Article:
While this effect looks pretty cool, it requires some thinking to be executed correctly. You need to know what scene can benefit from lens compression and you need to know why you use it in a particular scene. I will go into depth about some ways on how to use lens compression to your advantage below.
Layer your photos
My favourite way to use a telephoto lens, is by trying to add layers to your photos. By using the above mentioned lens compression, you can create some excellent photographs that will show all the layers in a particular landscape. These layers reveal themselves with a telephoto lens because all the elements in the photo will appear bigger and closer to the foreground than they in reality are.
An excellent example of this can be found in this photo by Simon Matzinger.
As you can see, Simon manages to highlight the layers in a landscape by bringing distant mountain ranges closer to the eye. The atmospheric haze of the earth puts some extra emphasis on ruggedness of the ridges.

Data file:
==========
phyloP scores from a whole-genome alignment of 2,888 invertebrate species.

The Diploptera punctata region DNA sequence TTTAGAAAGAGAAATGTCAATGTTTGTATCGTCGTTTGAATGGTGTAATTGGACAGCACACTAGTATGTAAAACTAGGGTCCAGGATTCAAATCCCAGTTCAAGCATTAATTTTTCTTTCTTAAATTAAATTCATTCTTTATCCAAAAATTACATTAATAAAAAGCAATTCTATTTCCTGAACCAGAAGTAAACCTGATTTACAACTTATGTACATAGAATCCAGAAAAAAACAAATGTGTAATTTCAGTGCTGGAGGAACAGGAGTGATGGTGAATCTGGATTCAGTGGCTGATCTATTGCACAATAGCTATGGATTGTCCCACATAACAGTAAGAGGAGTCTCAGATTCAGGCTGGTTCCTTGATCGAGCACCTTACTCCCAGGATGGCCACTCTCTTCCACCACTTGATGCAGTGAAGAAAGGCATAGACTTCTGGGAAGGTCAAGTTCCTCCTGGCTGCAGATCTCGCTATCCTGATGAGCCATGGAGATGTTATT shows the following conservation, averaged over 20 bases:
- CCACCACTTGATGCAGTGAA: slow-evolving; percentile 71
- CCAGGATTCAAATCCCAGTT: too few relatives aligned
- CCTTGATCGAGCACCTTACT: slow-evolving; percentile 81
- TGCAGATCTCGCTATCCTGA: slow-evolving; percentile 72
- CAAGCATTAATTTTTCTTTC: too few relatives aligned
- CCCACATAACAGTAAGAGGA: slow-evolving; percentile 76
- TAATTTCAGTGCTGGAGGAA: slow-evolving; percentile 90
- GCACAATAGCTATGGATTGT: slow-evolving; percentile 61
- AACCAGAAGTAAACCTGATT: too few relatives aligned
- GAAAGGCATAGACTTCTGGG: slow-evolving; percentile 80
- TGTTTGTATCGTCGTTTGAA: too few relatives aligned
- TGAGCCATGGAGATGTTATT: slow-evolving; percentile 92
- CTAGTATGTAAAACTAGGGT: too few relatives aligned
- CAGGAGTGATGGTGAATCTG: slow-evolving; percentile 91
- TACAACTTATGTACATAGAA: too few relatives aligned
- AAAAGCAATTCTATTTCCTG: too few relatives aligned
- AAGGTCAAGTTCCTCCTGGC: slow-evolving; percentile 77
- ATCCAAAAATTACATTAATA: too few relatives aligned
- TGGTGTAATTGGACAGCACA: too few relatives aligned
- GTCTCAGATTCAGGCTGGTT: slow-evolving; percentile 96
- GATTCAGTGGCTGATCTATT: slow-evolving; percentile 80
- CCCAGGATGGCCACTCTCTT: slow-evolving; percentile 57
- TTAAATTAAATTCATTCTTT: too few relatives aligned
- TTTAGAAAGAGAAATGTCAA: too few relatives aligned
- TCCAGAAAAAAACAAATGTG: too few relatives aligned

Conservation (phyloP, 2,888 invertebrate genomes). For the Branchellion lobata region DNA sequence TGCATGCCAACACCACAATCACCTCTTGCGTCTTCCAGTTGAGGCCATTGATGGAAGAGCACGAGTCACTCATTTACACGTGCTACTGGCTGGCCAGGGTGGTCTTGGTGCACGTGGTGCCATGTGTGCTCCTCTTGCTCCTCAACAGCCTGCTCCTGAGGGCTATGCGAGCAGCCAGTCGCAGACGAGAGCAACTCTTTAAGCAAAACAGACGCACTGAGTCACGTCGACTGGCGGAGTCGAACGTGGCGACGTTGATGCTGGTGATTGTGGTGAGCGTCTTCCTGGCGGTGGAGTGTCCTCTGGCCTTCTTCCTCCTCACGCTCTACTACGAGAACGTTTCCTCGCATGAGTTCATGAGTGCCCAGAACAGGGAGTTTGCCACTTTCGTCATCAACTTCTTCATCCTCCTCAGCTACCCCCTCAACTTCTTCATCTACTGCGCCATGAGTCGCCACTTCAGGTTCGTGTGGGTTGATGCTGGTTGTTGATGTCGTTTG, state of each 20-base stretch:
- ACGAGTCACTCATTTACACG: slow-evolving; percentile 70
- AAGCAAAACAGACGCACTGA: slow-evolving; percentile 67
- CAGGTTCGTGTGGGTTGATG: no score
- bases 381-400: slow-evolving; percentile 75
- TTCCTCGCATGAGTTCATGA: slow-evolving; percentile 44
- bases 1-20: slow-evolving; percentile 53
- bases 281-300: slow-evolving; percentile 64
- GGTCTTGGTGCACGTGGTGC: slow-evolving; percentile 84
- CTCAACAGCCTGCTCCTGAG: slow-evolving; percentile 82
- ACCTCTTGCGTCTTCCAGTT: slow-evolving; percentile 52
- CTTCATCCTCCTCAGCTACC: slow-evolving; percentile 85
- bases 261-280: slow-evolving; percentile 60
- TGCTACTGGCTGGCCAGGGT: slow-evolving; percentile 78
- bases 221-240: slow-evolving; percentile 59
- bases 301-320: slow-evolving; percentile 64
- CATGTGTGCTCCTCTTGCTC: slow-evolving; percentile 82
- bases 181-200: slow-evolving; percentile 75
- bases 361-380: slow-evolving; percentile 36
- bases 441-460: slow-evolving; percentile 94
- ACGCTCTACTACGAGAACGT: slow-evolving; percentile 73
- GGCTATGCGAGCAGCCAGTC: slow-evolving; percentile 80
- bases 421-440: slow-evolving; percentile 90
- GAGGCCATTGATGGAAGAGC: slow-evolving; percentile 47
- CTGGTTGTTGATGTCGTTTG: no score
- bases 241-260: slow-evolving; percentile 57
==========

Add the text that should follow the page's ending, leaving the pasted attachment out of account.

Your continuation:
The art of eliminating elements
I believe that photography is an art of exclusion, rather than inclusion. This means that interesting compositions often come to life when you leave certain elements out of the frame, rather than include everything your eye can see.
A telephoto lens will prove to be a great aid in accomplishing this in your photography. The narrow field of view will force you to think about what is important in your photo, as opposed to what might not add to the composition.
This photo below, made by Dave Hoefler, shows what you can accomplish by focussing your composition on very few elements.
This image only shows some treetops and clouds but it tells a certain story of mystique and conveys a very clear mood. This is only possible because Dave eliminated any other element from the photo. His foreground could have been littered with urban elements, cluttering his composition, but you can’t see any trace of that in the final image.